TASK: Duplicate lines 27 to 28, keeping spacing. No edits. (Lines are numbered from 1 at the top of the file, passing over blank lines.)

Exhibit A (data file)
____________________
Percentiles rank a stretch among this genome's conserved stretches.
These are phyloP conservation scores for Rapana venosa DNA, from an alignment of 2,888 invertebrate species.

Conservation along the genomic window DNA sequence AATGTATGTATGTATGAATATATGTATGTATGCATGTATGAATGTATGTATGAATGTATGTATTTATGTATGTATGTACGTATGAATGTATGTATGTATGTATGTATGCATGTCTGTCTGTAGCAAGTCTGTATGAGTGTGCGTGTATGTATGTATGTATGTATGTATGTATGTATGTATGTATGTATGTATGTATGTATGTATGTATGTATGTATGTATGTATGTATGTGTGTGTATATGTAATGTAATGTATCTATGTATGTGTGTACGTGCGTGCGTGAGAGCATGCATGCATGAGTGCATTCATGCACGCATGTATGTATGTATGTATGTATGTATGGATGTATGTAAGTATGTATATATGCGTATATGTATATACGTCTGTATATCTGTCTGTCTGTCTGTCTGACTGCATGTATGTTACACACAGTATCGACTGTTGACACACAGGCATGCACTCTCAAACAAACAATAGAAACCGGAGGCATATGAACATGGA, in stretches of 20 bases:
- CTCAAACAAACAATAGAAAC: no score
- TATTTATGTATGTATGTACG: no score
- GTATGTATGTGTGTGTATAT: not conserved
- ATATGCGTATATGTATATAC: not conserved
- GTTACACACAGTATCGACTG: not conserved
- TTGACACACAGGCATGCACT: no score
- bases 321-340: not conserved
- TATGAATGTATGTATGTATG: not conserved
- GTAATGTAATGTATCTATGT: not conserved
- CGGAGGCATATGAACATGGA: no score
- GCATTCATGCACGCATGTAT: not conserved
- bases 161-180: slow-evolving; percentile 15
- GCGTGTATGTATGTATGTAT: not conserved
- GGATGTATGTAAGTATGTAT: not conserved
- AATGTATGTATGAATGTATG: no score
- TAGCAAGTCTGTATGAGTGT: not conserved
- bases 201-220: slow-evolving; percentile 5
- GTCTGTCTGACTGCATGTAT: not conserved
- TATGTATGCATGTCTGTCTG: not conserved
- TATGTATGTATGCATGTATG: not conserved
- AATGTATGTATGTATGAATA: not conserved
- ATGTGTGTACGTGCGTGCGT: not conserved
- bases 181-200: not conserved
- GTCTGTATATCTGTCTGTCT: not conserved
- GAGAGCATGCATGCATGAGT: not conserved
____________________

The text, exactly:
- GTCTGTATATCTGTCTGTCT: not conserved
- GAGAGCATGCATGCATGAGT: not conserved